24.4600, Calls: Semantics, Syntax, Morphology/Belgium
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Mon Nov 18 17:00:35 UTC 2013
LINGUIST List: Vol-24-4600. Mon Nov 18 2013. ISSN: 1069 - 4875.
Subject: 24.4600, Calls: Semantics, Syntax, Morphology/Belgium
Moderator: Damir Cavar, Eastern Michigan U <damir at linguistlist.org>
Monica Macaulay, U of Wisconsin Madison
Rajiv Rao, U of Wisconsin Madison
Joseph Salmons, U of Wisconsin Madison
Mateja Schuck, U of Wisconsin Madison
Anja Wanner, U of Wisconsin Madison
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Date: Mon, 18 Nov 2013 12:00:22
From: Jeroen van Craenenbroeck [jeroen.vancraenenbroeck at kuleuven.be]
Subject: GLOW Semantics Workshop: Understanding Possession
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Full Title: GLOW Semantics Workshop: Understanding Possession
Date: 05-Apr-2014 - 05-Apr-2014
Location: Brussels, Belgium
Contact Person: Jeroen van Craenenbroeck
Meeting Email: glowbrussels at gmail.com
Web Site: http://www.glow37.org/semantics
Linguistic Field(s): Morphology; Semantics; Syntax
Call Deadline: 01-Dec-2013
The 37th annual meeting of GLOW will be hosted by CRISSP, a research center of KU Leuven HUBrussel. The GLOW Semantics workshop will take place in Brussels (Belgium) on Saturday April 5, 2014. Its theme is ‘Understanding Possession’.
Chris Barker (New York University)
Kilu von Prince (ZAS Berlin)
Final Call for Papers:
The primitives of phonological theory - whether we call them features, elements, gestures, or some other name - stand in some relation to phonetic reality. Although there is consensus about this, there does not seem to be much agreement about specifics, such as how many primitives there are, whether they are privative or binary, and whether all segments need to be specified for all of them. In this workshop we aim to bring together phonologists working in different traditions to discuss how some of the most pressing issues are to be resolved.
The first issue is the nature of the relationship between phonological primitives and phonetics. As far as we can see, there are roughly three options: one can either assume that the primitives represent elements of articulation (as in most feature theories or in Articulatory Phonology); or elements of acoustics (as in Element Theory). Or is the mainstream view incorrect, in that phonological primitives bear no direct relationship to phonetics at all (as in Substance-Free Phonology)?
The second issue is to what extent the primitives of phonological representation can also be manipulated by modules outside of ‘phonology proper’, such as ‘phonetic implementation’ or ‘sociolinguistics’. More specifically, does phonetic implementation only add gradient detail to the phonological output representation, or can it also add additional ‘phonological’ objects?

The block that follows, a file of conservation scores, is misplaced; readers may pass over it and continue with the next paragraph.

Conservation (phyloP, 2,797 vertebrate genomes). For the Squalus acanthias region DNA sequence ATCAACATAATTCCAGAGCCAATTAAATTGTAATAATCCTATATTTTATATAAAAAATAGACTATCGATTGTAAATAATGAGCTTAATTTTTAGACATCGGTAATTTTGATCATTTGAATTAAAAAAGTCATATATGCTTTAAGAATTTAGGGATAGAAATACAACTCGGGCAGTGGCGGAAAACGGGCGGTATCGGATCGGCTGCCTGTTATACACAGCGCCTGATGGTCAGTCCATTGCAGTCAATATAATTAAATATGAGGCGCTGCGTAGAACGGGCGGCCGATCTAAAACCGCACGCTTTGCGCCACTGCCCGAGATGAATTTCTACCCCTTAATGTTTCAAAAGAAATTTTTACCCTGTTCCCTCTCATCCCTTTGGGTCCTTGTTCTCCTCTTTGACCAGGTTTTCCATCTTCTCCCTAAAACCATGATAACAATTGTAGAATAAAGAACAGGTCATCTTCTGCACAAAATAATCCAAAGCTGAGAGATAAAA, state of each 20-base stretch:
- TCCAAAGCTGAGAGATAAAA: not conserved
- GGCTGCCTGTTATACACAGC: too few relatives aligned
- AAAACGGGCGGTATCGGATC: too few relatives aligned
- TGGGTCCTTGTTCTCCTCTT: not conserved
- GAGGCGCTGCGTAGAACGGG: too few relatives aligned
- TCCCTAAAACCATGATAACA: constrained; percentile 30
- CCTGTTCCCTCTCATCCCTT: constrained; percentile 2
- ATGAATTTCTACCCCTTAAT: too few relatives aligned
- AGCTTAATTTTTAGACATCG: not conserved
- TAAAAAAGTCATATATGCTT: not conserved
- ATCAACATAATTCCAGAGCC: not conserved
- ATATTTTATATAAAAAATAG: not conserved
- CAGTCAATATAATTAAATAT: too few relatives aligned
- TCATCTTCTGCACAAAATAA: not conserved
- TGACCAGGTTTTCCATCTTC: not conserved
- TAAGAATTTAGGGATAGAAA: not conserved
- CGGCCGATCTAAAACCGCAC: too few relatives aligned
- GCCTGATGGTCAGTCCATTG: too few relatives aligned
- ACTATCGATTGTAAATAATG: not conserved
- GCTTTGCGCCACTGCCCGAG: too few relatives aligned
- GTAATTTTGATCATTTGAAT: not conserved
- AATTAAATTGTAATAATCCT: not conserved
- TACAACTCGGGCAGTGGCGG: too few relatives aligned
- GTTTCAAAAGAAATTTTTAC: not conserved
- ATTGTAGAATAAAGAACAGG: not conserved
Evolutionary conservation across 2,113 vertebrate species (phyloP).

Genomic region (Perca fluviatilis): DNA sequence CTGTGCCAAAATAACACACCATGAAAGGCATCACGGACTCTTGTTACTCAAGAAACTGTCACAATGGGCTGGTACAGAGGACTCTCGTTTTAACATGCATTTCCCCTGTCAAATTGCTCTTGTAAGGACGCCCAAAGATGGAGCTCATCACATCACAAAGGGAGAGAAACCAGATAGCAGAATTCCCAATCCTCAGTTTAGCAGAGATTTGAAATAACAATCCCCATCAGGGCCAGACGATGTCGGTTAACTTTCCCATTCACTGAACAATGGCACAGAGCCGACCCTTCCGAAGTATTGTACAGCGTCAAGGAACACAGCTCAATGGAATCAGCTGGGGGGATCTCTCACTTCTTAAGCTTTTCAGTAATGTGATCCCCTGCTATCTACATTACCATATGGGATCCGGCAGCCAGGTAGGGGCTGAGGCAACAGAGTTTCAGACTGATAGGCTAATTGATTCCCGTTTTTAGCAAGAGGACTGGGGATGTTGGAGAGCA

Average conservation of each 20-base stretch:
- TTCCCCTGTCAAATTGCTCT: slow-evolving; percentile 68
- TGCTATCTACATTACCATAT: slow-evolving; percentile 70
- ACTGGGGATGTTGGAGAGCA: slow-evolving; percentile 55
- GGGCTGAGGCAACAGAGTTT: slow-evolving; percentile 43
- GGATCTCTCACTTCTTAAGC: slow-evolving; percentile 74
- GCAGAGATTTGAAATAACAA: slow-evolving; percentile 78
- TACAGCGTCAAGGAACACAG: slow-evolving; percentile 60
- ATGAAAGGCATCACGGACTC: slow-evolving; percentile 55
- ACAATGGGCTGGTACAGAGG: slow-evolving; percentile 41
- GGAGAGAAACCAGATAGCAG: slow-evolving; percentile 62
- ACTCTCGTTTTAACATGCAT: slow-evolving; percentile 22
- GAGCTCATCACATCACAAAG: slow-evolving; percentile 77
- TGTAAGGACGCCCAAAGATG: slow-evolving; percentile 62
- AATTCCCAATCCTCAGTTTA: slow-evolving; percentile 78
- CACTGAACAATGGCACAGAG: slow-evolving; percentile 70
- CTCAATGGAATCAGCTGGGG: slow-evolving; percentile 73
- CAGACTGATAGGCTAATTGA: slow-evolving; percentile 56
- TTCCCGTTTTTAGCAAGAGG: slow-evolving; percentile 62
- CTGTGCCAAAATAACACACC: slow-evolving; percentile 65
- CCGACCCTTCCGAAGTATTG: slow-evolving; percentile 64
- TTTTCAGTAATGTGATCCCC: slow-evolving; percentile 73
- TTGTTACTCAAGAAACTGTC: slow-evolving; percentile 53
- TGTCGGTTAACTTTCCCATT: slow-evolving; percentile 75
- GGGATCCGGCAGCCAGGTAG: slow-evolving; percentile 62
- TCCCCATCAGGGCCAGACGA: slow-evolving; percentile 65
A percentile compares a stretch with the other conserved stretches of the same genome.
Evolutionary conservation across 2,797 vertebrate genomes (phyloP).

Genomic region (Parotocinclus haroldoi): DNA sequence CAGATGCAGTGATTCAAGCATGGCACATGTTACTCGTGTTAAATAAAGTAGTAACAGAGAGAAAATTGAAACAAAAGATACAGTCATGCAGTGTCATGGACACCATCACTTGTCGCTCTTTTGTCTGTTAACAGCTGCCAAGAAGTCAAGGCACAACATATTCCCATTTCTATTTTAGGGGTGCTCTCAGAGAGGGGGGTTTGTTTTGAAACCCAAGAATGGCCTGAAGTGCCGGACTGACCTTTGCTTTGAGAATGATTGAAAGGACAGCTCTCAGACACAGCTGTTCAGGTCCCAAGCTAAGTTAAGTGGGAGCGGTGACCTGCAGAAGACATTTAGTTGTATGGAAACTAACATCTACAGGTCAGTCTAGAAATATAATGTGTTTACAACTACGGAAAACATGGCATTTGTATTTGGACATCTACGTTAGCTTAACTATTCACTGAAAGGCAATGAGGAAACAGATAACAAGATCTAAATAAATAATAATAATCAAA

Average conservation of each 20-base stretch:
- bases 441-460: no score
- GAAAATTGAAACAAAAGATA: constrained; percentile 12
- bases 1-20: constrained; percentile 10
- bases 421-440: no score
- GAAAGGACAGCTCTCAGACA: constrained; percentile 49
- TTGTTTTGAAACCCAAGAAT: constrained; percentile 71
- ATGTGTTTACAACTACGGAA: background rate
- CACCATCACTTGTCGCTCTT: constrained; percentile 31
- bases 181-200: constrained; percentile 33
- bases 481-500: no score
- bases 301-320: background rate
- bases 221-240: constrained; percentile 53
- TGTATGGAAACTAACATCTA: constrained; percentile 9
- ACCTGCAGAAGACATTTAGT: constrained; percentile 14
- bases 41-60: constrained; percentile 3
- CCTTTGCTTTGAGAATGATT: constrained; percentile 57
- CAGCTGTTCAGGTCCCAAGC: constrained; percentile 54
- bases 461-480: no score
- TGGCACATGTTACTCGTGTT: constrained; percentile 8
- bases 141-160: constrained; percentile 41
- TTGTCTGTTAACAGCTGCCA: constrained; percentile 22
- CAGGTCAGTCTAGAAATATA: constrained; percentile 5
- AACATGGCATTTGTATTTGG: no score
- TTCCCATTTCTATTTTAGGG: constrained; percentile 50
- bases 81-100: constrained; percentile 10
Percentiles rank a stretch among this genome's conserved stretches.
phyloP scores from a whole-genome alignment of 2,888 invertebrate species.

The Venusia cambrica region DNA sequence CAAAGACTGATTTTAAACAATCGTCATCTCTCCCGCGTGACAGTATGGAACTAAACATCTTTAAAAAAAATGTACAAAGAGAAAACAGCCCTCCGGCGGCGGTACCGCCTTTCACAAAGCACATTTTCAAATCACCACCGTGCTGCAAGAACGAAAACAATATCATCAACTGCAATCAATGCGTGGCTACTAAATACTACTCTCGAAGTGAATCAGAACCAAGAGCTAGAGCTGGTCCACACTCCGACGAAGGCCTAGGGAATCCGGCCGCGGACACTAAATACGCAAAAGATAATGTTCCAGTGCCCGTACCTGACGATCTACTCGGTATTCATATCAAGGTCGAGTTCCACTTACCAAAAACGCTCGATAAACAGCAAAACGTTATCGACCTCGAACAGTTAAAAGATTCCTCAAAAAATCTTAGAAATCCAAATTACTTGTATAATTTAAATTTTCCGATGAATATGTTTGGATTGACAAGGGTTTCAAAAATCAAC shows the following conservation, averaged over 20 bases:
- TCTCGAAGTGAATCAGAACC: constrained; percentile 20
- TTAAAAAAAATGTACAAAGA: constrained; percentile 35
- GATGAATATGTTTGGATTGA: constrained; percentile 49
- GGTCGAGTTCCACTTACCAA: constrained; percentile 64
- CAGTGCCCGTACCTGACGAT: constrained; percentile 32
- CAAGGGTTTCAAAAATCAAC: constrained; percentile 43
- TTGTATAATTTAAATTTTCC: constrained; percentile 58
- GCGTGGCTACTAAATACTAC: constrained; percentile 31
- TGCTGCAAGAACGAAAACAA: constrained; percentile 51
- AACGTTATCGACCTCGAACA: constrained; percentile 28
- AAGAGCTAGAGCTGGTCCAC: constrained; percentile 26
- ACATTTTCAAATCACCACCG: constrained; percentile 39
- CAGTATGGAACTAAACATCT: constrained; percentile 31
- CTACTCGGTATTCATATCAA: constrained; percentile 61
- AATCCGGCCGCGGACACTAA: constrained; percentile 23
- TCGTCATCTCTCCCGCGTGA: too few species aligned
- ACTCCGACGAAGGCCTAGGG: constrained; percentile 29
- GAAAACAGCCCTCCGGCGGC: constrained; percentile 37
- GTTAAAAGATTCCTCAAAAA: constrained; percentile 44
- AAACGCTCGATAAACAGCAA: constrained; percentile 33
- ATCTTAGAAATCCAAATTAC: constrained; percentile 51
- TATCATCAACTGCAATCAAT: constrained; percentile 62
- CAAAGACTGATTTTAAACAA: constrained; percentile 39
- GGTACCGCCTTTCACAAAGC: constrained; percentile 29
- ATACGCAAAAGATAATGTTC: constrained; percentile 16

The third question, related to the previous one, is whether we have to distinguish between different ‘levels’ of phonological representation, each spelling out more or less detail - in other words, whether there is ‘underspecification’ at the lower levels of phonology (and perhaps also in the phonetics), how this is determined, and what evidence we have for such underspecification beyond theoretical elegance.
The final question is to what extent the ‘primitives’ of phonological theory are really atomic, or whether they have some internal structure. There are several types of substructure that come to mind; e.g. binary features crucially distinguish an attribute and a value; but one could also wonder whether the uniform behaviour of e.g. ‘Place’ features (or ‘Colour’ elements) in some phonological processes is not really an indication of their sharing some internal structure.
The questions outlined above are fundamental and in many cases quite old, and we would particularly invite abstracts which aim at a principled discussion of these debates in light of recent experimental, computational or theoretical work. Presentations will be 25 minutes long plus 10 minutes of discussion.
Abstract Submission Guidelines:
- Abstracts must not exceed two A4 pages in length (including data and references), have one inch (2.5 cm) margins on all sides, and be set in Times New Roman with a font size no smaller than 12pt and single line spacing.
- Examples must be integrated into the text of the abstract, rather than collected at the end.
- Nothing in the abstract, the title, or the name of the document should identify the author(s).
- At most two submissions per author, at most one of which can be single-authored. The same abstract may not be submitted to both the main colloquium and a workshop.
- Only submissions in pdf-format will be accepted.
- Abstracts are submitted via the GLOW 37 EasyChair page: https://www.easychair.org/conferences/?conf=glow37.
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